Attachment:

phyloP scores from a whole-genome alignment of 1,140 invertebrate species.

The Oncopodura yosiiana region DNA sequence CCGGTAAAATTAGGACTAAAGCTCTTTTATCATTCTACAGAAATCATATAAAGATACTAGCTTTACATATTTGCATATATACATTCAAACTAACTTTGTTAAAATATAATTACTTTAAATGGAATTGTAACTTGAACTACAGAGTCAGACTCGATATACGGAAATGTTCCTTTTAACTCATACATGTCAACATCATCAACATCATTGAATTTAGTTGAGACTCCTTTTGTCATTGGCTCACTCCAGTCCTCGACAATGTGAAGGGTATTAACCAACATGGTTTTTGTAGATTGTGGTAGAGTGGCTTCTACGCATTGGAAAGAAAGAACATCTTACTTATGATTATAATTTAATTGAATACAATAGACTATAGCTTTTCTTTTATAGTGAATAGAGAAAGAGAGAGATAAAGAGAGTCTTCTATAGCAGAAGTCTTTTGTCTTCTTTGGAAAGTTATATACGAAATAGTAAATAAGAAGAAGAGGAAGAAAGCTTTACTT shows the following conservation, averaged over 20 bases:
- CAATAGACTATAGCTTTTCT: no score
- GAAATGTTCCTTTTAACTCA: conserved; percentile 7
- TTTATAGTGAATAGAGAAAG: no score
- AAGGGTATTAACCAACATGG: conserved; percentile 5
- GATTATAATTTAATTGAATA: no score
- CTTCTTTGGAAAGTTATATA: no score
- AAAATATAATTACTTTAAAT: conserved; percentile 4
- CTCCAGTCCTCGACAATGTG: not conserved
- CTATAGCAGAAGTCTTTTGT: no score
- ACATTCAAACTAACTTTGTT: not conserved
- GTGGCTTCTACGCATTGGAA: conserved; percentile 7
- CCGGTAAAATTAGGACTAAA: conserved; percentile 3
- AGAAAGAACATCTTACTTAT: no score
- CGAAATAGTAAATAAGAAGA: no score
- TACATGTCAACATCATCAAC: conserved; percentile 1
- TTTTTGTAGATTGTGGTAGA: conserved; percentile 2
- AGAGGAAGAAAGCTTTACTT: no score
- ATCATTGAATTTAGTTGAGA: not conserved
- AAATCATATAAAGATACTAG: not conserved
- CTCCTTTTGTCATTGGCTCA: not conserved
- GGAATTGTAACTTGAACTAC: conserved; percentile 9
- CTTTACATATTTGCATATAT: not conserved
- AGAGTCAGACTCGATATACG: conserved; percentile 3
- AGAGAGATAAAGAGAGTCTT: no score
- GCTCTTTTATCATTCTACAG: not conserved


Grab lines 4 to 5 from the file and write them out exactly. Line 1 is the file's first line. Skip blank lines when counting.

- GAAATGTTCCTTTTAACTCA: conserved; percentile 7
- TTTATAGTGAATAGAGAAAG: no score